Another example is Proverbs 21:1 (NASB).

The king's heart is like channels of water in the hand of the LORD; 
He turns it wherever He wishes. 

This verse tells us that God is guiding the decisions of the king. It does not imply that the king is aware of this process, or that the king is immune from responsibility for the decisions.  The verse doesn’t really say anything about how it is worked out at all, and reading it only for this purpose is missing the point.  The key point of the verse is that God is moving history forward by working with leaders.

That said then we have to believe God knows what His plans are for us by the outcomes of our elections.  Whether this past election will mark the beginning of judgment, the end of judgement, or some other great purpose of God, only time will tell. Whatever God is up to, our first priority must be to trust Him no matter what it is that He has planned.

Convenient Mystery

A person should consider us in this way: as servants of Christ and managers of God’s mysteries. 1 Corinthians 4:1 (HCSB)

This passage refers to mysteries. I agree that there are going to be things about God that are over our heads. Things too wonderful for the human mind to comprehend. These things we rather easily dismiss as God’s mysteries.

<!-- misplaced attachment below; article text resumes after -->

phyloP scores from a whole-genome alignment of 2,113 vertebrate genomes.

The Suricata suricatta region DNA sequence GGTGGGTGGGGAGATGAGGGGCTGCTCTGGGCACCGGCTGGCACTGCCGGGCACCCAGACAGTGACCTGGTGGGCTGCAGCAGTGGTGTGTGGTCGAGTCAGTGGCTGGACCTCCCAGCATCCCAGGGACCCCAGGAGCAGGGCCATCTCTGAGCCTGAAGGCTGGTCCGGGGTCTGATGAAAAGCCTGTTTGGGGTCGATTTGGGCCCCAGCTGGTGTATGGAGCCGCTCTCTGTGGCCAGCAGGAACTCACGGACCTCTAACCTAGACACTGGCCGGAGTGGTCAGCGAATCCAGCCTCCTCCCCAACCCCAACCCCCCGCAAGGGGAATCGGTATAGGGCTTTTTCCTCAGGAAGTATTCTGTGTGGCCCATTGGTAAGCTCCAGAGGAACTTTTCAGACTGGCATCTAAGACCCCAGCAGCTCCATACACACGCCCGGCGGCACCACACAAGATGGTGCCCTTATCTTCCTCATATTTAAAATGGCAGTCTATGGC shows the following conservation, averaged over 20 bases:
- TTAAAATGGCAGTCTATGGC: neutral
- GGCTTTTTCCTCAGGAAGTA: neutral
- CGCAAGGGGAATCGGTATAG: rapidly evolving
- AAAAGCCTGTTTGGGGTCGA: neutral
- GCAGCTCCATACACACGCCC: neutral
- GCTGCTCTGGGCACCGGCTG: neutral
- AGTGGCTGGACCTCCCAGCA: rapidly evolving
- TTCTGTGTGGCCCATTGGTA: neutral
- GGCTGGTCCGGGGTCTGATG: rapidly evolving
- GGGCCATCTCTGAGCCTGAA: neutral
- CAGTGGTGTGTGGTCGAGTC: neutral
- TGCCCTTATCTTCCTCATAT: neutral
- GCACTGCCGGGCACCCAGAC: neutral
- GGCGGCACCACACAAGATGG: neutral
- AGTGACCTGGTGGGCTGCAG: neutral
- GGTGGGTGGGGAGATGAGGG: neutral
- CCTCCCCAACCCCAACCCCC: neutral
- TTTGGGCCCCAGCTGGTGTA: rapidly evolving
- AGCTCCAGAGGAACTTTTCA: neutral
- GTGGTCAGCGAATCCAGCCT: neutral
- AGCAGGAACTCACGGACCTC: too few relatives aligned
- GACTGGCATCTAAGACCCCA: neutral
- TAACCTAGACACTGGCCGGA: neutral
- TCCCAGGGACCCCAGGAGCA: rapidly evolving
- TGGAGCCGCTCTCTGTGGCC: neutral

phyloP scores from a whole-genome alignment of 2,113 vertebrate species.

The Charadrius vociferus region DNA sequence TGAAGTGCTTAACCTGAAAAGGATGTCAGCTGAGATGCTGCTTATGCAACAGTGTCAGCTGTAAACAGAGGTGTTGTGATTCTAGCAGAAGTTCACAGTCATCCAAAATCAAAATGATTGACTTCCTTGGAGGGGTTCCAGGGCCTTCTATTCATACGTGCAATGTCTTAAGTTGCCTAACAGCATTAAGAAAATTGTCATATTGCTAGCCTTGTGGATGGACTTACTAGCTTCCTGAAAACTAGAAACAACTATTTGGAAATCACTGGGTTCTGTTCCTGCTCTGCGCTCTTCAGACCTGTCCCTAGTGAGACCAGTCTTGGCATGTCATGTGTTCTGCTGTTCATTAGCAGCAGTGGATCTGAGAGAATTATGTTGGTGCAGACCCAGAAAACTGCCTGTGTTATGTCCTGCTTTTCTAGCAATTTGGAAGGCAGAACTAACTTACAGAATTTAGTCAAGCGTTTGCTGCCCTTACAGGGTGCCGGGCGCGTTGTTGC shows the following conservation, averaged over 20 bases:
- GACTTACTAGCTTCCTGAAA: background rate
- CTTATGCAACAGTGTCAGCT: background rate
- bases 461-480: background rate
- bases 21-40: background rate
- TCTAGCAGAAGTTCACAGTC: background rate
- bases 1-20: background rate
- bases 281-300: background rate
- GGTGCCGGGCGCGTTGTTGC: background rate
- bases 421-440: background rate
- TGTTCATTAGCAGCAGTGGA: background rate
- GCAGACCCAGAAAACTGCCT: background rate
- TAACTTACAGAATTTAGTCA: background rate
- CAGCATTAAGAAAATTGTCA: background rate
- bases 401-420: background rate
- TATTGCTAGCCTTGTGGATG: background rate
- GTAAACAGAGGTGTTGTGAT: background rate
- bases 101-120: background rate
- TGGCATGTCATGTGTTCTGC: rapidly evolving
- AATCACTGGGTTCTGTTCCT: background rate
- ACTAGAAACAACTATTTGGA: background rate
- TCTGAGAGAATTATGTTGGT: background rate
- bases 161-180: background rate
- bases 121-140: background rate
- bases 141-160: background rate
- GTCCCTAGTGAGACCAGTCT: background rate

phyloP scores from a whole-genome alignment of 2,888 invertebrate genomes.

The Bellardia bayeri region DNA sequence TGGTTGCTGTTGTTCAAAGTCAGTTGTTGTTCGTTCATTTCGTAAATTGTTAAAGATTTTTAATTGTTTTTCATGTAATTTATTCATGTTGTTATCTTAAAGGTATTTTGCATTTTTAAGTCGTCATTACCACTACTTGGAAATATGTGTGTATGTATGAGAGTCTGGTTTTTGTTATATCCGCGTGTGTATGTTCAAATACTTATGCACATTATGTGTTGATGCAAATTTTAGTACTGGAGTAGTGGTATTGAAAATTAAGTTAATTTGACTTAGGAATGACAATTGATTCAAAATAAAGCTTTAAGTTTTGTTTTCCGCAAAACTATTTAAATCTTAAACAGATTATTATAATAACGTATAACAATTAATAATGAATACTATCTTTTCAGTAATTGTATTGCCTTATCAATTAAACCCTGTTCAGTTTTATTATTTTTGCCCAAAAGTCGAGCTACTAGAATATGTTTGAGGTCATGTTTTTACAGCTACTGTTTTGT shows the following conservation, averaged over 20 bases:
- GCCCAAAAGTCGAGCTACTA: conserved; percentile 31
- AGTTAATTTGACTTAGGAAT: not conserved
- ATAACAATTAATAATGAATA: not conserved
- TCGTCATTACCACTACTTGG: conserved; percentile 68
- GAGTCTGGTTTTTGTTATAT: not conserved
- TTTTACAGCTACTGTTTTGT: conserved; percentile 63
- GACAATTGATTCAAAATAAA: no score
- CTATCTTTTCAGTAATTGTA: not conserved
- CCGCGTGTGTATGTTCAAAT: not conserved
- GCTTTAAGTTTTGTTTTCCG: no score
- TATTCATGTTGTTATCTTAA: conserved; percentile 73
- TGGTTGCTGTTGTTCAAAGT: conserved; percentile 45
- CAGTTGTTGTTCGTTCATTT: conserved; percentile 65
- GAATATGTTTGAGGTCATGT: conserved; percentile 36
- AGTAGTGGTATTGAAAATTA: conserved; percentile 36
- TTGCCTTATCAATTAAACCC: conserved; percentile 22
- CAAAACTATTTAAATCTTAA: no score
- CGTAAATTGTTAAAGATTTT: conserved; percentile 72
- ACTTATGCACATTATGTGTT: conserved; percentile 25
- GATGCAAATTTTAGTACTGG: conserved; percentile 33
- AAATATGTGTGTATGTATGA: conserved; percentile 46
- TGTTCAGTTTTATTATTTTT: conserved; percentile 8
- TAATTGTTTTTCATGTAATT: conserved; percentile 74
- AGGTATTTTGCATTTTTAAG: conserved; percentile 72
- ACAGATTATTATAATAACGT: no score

A long while back I was listening to a person present a theological viewpoint, which I happened to disagree with. He proceeded to try and force me to spiritually say uncle and admit he was smarter than I, by showing me verse after verse that he said backed up his point of view. I don’t know if they did or didn’t since he wouldn’t slow down enough to let me think about each. People who are sure they are right and intelligent apparently don’t need to slow down to think.

When he finally come up for air I put a verse in front of him, just one, which I took the time to explain. This verse didn’t back up my perspective so much as it contradicted his. I asked him to reconcile his belief with this verse. He replied the gospel will always contain some things that are mysteries to us.

That was when it occurred to me, we tend to define ourselves by what we believe. We use terms like evangelical, Christological, Biblical, fundamental, and reformed to categorize and characterize what we think. But you might sometimes learn as much if we could define what we are satisfied leaving as mysteries.

Perhaps not always, but at least sometimes what we choose to call mysteries are those things we simply don’t want to deal with. Perhaps they interfere with our favorite doctrinal stands. Perhaps they scare us in their implications. Or perhaps they make us feel stupid.

I conjecture that one day in eternity, when we have had millions of years to figure out the truth, theology will all fit together in one coherent and cohesive system. There may still be mysteries, but if there are it will be because those ideas elude us by being more than our minds can hold. Those mysteries will not be hiding places where we huddle up to protect ourselves, emotionally and spiritually, from unwanted truth.

Did you notice the verse quoted above is spoken in the context that Paul and his co-workers were managers of revealing God’s mysteries? They were teachers of truth, not protectors hiding truth safely away somewhere.

Truth Seeking in Ferguson

A few points about Ferguson gleaned from the morning news.